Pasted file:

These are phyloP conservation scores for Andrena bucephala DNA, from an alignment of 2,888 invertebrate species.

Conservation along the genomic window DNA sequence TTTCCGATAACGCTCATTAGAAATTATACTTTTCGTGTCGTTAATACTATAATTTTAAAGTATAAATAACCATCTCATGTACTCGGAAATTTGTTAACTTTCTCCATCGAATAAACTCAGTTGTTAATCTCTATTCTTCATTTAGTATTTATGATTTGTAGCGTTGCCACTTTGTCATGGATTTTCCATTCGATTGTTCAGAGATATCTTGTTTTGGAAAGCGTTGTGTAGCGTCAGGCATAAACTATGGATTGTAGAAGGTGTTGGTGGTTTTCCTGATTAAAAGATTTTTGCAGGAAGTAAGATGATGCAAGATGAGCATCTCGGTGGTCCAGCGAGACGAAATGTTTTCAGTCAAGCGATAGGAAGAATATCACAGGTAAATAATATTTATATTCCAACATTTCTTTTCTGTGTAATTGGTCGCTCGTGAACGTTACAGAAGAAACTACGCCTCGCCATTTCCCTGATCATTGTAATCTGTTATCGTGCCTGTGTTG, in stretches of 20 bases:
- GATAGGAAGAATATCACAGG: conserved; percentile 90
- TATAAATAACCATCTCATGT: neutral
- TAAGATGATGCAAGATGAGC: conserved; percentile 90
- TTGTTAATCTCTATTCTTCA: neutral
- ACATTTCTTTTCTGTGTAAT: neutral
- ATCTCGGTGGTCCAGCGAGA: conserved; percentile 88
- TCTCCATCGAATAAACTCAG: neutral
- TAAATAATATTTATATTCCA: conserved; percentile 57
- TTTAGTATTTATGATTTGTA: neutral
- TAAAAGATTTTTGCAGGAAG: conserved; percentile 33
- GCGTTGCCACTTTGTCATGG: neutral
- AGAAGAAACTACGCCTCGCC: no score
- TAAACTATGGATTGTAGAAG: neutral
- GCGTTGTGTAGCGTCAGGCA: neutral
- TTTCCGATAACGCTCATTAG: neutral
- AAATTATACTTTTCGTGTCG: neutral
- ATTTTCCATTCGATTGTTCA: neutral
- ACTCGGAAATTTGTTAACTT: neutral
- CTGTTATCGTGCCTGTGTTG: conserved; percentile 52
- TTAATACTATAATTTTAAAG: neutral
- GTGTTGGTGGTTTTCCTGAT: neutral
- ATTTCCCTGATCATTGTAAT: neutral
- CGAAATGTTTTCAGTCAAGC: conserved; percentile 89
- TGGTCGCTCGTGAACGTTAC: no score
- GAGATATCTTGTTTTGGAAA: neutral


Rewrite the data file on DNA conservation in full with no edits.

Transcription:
These are phyloP conservation scores for Andrena bucephala DNA, from an alignment of 2,888 invertebrate species.

Conservation along the genomic window DNA sequence TTTCCGATAACGCTCATTAGAAATTATACTTTTCGTGTCGTTAATACTATAATTTTAAAGTATAAATAACCATCTCATGTACTCGGAAATTTGTTAACTTTCTCCATCGAATAAACTCAGTTGTTAATCTCTATTCTTCATTTAGTATTTATGATTTGTAGCGTTGCCACTTTGTCATGGATTTTCCATTCGATTGTTCAGAGATATCTTGTTTTGGAAAGCGTTGTGTAGCGTCAGGCATAAACTATGGATTGTAGAAGGTGTTGGTGGTTTTCCTGATTAAAAGATTTTTGCAGGAAGTAAGATGATGCAAGATGAGCATCTCGGTGGTCCAGCGAGACGAAATGTTTTCAGTCAAGCGATAGGAAGAATATCACAGGTAAATAATATTTATATTCCAACATTTCTTTTCTGTGTAATTGGTCGCTCGTGAACGTTACAGAAGAAACTACGCCTCGCCATTTCCCTGATCATTGTAATCTGTTATCGTGCCTGTGTTG, in stretches of 20 bases:
- GATAGGAAGAATATCACAGG: conserved; percentile 90
- TATAAATAACCATCTCATGT: neutral
- TAAGATGATGCAAGATGAGC: conserved; percentile 90
- TTGTTAATCTCTATTCTTCA: neutral
- ACATTTCTTTTCTGTGTAAT: neutral
- ATCTCGGTGGTCCAGCGAGA: conserved; percentile 88
- TCTCCATCGAATAAACTCAG: neutral
- TAAATAATATTTATATTCCA: conserved; percentile 57
- TTTAGTATTTATGATTTGTA: neutral
- TAAAAGATTTTTGCAGGAAG: conserved; percentile 33
- GCGTTGCCACTTTGTCATGG: neutral
- AGAAGAAACTACGCCTCGCC: no score
- TAAACTATGGATTGTAGAAG: neutral
- GCGTTGTGTAGCGTCAGGCA: neutral
- TTTCCGATAACGCTCATTAG: neutral
- AAATTATACTTTTCGTGTCG: neutral
- ATTTTCCATTCGATTGTTCA: neutral
- ACTCGGAAATTTGTTAACTT: neutral
- CTGTTATCGTGCCTGTGTTG: conserved; percentile 52
- TTAATACTATAATTTTAAAG: neutral
- GTGTTGGTGGTTTTCCTGAT: neutral
- ATTTCCCTGATCATTGTAAT: neutral
- CGAAATGTTTTCAGTCAAGC: conserved; percentile 89
- TGGTCGCTCGTGAACGTTAC: no score
- GAGATATCTTGTTTTGGAAA: neutral